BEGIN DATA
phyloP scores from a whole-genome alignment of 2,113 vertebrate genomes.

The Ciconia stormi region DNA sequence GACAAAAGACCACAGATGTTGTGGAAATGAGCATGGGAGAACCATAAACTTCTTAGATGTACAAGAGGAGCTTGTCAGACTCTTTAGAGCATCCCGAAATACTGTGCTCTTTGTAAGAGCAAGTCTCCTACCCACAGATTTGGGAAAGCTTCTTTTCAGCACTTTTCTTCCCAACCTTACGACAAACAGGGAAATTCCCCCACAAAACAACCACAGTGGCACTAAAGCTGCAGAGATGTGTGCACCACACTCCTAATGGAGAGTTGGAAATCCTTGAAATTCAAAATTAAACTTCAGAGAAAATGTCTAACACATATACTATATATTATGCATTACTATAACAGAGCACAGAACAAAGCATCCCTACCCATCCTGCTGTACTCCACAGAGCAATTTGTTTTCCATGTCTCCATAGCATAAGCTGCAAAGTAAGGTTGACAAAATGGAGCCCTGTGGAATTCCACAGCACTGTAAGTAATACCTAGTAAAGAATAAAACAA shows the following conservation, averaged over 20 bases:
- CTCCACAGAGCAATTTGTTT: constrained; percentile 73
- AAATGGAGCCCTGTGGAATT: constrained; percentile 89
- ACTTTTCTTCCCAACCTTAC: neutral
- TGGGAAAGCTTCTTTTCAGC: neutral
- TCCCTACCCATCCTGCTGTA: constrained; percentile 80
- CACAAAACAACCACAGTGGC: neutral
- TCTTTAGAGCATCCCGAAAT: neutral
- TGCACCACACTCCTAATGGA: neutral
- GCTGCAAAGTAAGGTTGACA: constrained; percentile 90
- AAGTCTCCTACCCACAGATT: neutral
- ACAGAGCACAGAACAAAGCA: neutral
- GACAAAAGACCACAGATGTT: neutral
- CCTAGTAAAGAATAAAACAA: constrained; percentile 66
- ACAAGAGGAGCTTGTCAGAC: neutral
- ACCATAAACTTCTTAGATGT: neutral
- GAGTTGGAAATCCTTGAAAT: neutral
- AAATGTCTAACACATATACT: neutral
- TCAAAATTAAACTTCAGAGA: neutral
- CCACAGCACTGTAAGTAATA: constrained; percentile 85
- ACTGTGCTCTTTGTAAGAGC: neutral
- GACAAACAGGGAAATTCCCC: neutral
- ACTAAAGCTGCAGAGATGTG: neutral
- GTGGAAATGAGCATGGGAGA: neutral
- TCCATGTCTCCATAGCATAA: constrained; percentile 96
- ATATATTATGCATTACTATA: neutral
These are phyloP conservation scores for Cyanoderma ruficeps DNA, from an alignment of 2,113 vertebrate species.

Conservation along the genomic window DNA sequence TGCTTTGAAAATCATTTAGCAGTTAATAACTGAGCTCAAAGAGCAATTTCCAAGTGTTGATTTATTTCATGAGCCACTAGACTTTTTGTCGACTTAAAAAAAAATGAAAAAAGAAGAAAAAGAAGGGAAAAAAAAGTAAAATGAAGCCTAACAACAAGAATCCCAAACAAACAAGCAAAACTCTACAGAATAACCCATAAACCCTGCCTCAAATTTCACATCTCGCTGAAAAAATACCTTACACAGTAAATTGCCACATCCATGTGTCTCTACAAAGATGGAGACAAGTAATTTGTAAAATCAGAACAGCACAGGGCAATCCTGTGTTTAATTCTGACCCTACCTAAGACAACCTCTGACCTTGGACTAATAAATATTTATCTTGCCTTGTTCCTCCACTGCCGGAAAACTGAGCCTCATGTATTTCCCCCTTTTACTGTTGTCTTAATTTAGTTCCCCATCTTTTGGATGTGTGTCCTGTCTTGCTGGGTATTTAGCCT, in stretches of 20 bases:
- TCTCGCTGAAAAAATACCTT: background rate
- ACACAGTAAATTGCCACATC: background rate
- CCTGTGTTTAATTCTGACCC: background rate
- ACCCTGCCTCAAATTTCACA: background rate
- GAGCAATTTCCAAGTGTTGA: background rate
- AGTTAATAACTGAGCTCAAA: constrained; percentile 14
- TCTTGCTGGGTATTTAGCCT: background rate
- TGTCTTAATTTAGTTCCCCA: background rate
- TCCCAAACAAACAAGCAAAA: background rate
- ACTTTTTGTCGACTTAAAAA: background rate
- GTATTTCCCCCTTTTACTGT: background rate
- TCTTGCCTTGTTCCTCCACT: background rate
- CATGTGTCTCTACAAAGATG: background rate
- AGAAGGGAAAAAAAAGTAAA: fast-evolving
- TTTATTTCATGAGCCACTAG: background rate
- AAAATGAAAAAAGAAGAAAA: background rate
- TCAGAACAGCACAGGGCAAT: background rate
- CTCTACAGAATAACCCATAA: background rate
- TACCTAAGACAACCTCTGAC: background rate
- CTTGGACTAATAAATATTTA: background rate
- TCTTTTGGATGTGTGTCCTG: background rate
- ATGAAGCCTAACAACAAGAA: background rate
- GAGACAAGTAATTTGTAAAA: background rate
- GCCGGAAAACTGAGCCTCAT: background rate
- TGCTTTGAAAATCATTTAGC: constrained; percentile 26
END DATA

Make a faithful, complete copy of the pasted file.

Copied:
phyloP scores from a whole-genome alignment of 2,113 vertebrate genomes.

The Ciconia stormi region DNA sequence GACAAAAGACCACAGATGTTGTGGAAATGAGCATGGGAGAACCATAAACTTCTTAGATGTACAAGAGGAGCTTGTCAGACTCTTTAGAGCATCCCGAAATACTGTGCTCTTTGTAAGAGCAAGTCTCCTACCCACAGATTTGGGAAAGCTTCTTTTCAGCACTTTTCTTCCCAACCTTACGACAAACAGGGAAATTCCCCCACAAAACAACCACAGTGGCACTAAAGCTGCAGAGATGTGTGCACCACACTCCTAATGGAGAGTTGGAAATCCTTGAAATTCAAAATTAAACTTCAGAGAAAATGTCTAACACATATACTATATATTATGCATTACTATAACAGAGCACAGAACAAAGCATCCCTACCCATCCTGCTGTACTCCACAGAGCAATTTGTTTTCCATGTCTCCATAGCATAAGCTGCAAAGTAAGGTTGACAAAATGGAGCCCTGTGGAATTCCACAGCACTGTAAGTAATACCTAGTAAAGAATAAAACAA shows the following conservation, averaged over 20 bases:
- CTCCACAGAGCAATTTGTTT: constrained; percentile 73
- AAATGGAGCCCTGTGGAATT: constrained; percentile 89
- ACTTTTCTTCCCAACCTTAC: neutral
- TGGGAAAGCTTCTTTTCAGC: neutral
- TCCCTACCCATCCTGCTGTA: constrained; percentile 80
- CACAAAACAACCACAGTGGC: neutral
- TCTTTAGAGCATCCCGAAAT: neutral
- TGCACCACACTCCTAATGGA: neutral
- GCTGCAAAGTAAGGTTGACA: constrained; percentile 90
- AAGTCTCCTACCCACAGATT: neutral
- ACAGAGCACAGAACAAAGCA: neutral
- GACAAAAGACCACAGATGTT: neutral
- CCTAGTAAAGAATAAAACAA: constrained; percentile 66
- ACAAGAGGAGCTTGTCAGAC: neutral
- ACCATAAACTTCTTAGATGT: neutral
- GAGTTGGAAATCCTTGAAAT: neutral
- AAATGTCTAACACATATACT: neutral
- TCAAAATTAAACTTCAGAGA: neutral
- CCACAGCACTGTAAGTAATA: constrained; percentile 85
- ACTGTGCTCTTTGTAAGAGC: neutral
- GACAAACAGGGAAATTCCCC: neutral
- ACTAAAGCTGCAGAGATGTG: neutral
- GTGGAAATGAGCATGGGAGA: neutral
- TCCATGTCTCCATAGCATAA: constrained; percentile 96
- ATATATTATGCATTACTATA: neutral
These are phyloP conservation scores for Cyanoderma ruficeps DNA, from an alignment of 2,113 vertebrate species.

Conservation along the genomic window DNA sequence TGCTTTGAAAATCATTTAGCAGTTAATAACTGAGCTCAAAGAGCAATTTCCAAGTGTTGATTTATTTCATGAGCCACTAGACTTTTTGTCGACTTAAAAAAAAATGAAAAAAGAAGAAAAAGAAGGGAAAAAAAAGTAAAATGAAGCCTAACAACAAGAATCCCAAACAAACAAGCAAAACTCTACAGAATAACCCATAAACCCTGCCTCAAATTTCACATCTCGCTGAAAAAATACCTTACACAGTAAATTGCCACATCCATGTGTCTCTACAAAGATGGAGACAAGTAATTTGTAAAATCAGAACAGCACAGGGCAATCCTGTGTTTAATTCTGACCCTACCTAAGACAACCTCTGACCTTGGACTAATAAATATTTATCTTGCCTTGTTCCTCCACTGCCGGAAAACTGAGCCTCATGTATTTCCCCCTTTTACTGTTGTCTTAATTTAGTTCCCCATCTTTTGGATGTGTGTCCTGTCTTGCTGGGTATTTAGCCT, in stretches of 20 bases:
- TCTCGCTGAAAAAATACCTT: background rate
- ACACAGTAAATTGCCACATC: background rate
- CCTGTGTTTAATTCTGACCC: background rate
- ACCCTGCCTCAAATTTCACA: background rate
- GAGCAATTTCCAAGTGTTGA: background rate
- AGTTAATAACTGAGCTCAAA: constrained; percentile 14
- TCTTGCTGGGTATTTAGCCT: background rate
- TGTCTTAATTTAGTTCCCCA: background rate
- TCCCAAACAAACAAGCAAAA: background rate
- ACTTTTTGTCGACTTAAAAA: background rate
- GTATTTCCCCCTTTTACTGT: background rate
- TCTTGCCTTGTTCCTCCACT: background rate
- CATGTGTCTCTACAAAGATG: background rate
- AGAAGGGAAAAAAAAGTAAA: fast-evolving
- TTTATTTCATGAGCCACTAG: background rate
- AAAATGAAAAAAGAAGAAAA: background rate
- TCAGAACAGCACAGGGCAAT: background rate
- CTCTACAGAATAACCCATAA: background rate
- TACCTAAGACAACCTCTGAC: background rate
- CTTGGACTAATAAATATTTA: background rate
- TCTTTTGGATGTGTGTCCTG: background rate
- ATGAAGCCTAACAACAAGAA: background rate
- GAGACAAGTAATTTGTAAAA: background rate
- GCCGGAAAACTGAGCCTCAT: background rate
- TGCTTTGAAAATCATTTAGC: constrained; percentile 26